Over the past 3 months, nearly 30,000 medical students across the United States have been displaced from their traditional health care roles. With relatively little warning or time for preparation, students, faculty, and administrators scrambled to create platforms, structures, and processes to support learning and find ways to keep students engaged in patient care. Here is a look inside the impact of COVID-19 on medical education through the eyes of four class leaders at the Penn State College of Medicine, University Park.
Tom’s perspective: new ways of teaching, learning and contributing
Medicine is a team sport. Medical school, however, can feel quite the opposite. Across the nation, learners who enter medical education with energy and compassion are too often diverted from those qualities by cognitive overload, systems not always patient centered or designed for learning, and the reality of competitive career paths. All of this can contribute to a high prevalence of burnout among medical students. Developing efficient, non-team-based approaches sometimes feels like the only way to survive.
This all changed one Tuesday in mid-March. I had ‘quarantined’ myself for weeks with thousands of practice problems, the board exam I was convinced would define my future was only days away. I had heard about coronavirus and was secretly terrified, but kept such emotions at bay since I had no time for anything but test preparation. An “unknown caller” screen on my phone was accompanied by an unfamiliar voice telling me that the exam was cancelled and all test centers were closed indefinitely. Coronavirus was now a reality.
My first thought was anger. I had trained for years and was now being forced to shelter in place, not allowed near the hospital. I felt useless and alone. After a few days of wallowing I found renewed presence and energy. Partnering with classmates, we recognized that although our in-person talents could not be safely utilized within the clinics, there were other critical roles we could play. We reached out to colleagues in Hershey I had previously only known as names on paper and began to develop a plan. Despite the generalized confusion and uncertainty, this engagement was nourishing and built our sense of community. We quickly identified that many of our classmates were willing and eager to help address the needs of the hospital and its patients. Working with faculty and system administrators, we identified and co-designed a range of needed interventions that took advantage of our training and the diversity of our backgrounds, from engineering to public health to editing. I quickly learned to think not like the ‘lone-wolf’ focused on academic achievements but the ‘team-oriented’ physician I aspire to be.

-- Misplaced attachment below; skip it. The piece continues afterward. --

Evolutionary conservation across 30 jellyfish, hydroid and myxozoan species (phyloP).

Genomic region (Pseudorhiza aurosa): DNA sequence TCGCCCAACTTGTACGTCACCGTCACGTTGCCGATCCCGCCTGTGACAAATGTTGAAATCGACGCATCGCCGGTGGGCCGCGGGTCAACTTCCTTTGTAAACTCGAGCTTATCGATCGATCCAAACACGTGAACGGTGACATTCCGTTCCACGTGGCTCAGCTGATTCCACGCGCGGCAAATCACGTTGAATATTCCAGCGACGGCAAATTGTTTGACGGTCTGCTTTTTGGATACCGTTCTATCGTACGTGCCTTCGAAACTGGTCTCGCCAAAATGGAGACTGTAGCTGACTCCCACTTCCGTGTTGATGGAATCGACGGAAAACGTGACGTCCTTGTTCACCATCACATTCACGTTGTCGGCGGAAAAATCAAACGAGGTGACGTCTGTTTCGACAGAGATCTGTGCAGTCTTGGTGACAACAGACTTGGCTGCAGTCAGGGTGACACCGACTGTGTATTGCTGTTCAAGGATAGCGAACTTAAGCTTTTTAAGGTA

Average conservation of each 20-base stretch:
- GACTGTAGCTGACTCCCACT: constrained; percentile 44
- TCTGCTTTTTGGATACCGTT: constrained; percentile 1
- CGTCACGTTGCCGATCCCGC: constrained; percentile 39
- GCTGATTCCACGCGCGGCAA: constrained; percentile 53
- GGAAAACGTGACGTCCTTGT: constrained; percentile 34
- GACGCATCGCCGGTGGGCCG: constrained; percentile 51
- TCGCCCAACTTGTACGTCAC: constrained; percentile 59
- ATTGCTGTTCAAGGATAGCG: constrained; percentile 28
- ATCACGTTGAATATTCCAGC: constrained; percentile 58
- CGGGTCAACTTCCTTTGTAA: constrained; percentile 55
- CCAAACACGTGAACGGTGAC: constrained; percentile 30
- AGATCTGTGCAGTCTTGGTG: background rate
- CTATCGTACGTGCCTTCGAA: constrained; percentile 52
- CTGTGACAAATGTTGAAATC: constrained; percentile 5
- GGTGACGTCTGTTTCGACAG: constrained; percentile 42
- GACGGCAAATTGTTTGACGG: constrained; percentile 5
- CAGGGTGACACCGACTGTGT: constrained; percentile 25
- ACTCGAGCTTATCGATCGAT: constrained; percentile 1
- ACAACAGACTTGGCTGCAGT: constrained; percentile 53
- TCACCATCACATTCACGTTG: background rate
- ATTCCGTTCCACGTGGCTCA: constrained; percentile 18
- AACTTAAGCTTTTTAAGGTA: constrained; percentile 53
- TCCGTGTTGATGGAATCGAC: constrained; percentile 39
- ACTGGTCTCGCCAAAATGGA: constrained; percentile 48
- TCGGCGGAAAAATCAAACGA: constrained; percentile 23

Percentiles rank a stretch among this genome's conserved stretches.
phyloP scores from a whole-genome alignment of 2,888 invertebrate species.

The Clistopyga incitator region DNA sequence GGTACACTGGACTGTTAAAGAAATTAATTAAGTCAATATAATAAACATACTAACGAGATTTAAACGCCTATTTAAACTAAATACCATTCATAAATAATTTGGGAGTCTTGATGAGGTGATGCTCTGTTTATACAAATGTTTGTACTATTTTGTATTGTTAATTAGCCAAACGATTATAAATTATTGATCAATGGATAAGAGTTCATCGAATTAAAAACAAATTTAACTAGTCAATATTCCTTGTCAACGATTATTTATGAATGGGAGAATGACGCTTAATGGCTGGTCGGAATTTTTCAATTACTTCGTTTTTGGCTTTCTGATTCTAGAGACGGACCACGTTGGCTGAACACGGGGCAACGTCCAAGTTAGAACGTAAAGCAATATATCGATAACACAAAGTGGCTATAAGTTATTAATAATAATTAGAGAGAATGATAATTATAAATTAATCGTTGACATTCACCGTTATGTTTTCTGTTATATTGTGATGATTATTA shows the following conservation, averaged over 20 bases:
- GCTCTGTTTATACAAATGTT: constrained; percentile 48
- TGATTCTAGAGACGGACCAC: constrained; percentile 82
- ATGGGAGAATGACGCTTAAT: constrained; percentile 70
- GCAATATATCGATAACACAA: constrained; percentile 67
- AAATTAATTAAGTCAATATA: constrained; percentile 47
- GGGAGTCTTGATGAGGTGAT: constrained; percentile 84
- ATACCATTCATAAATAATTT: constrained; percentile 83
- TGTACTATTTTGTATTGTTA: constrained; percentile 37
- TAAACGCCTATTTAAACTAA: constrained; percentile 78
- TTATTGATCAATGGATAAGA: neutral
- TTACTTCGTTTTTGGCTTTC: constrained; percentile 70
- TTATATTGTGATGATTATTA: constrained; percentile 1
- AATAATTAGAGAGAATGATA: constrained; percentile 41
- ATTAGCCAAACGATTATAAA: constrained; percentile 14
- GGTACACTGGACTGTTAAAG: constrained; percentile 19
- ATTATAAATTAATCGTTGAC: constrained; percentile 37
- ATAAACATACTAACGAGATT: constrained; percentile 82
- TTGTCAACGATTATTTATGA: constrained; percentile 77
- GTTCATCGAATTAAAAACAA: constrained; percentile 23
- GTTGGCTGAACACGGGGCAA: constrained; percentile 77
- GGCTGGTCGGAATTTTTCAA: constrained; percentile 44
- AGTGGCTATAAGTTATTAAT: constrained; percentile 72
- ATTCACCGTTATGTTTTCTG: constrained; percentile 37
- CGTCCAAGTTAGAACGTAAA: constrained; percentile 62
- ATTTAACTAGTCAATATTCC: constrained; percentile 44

Over time, my pandemic despondence was replaced by a new sense of purpose. I collaborated with peers and faculty to co-design a new remote educational program of discussions, cases, and problem sets. Since the onset of the pandemic we have been working with our student and faculty colleagues in Hershey, to truly embody the “One College” spirit of the Penn State College of Medicine that had too often previously been more of an idea than a reality. Students have been problem solving alongside our faculty, to navigate the challenges and obstacles on a daily basis, truly embodying the meaning of co-production each day in ways that would make any experiential learning module envious. We are now united, one community of medicine practicing together.
Lindsay’s perspective: value-added roles for students – how can we help?
I woke up early in the morning darkness and reported to the hospital to receive my assigned patients for the day. I performed a history and physical examination with each patient, answering their questions with a mostly-perfunctory “we’ll talk about this with the team when we come back this afternoon.” I presented my findings to my superiors, nodded vigorously and thanked each of them for their feedback. I followed the long line of white coats into room after room and nodded along from the back of the crowd. I spent the afternoon writing patient notes and receiving feedback - more nods, more thank-you’s. I think back over my interactions throughout the day to verify that I was kind and sounded prepared.
While studying with a classmate for our high-stakes board exam (only 5 days away), our laptops rang out: Medical students will be immediately removed from clinical care until April 27. I didn’t know what to think. I worried that I would be taken even further away from my goal of helping patients and I spend the next days scrambling to understand the impact of the pandemic.
I woke up to read the latest literature on COVID-19 symptoms and prevention techniques. I pored over our newly-developed patient contact tracing script with a medical student colleague at the Hershey campus. Together, we determined how to elicit the patient’s perspective, brainstormed potential barriers they may encounter, and discussed how best to gain their trust over the phone which is important to do so as this allowed us to contact their friends and family. We role-played patient calls and worked together over Zoom to establish a workflow. That evening, I made my first contact call. Our diligent scripting and role-playing allowed me to quickly identify what the patient did and did not know about COVID-19 and social distancing and to address any misunderstandings. The days went by quickly, information was coming rapidly. We were all trying to learn as much and fast as we could with the goal of helping the best we could.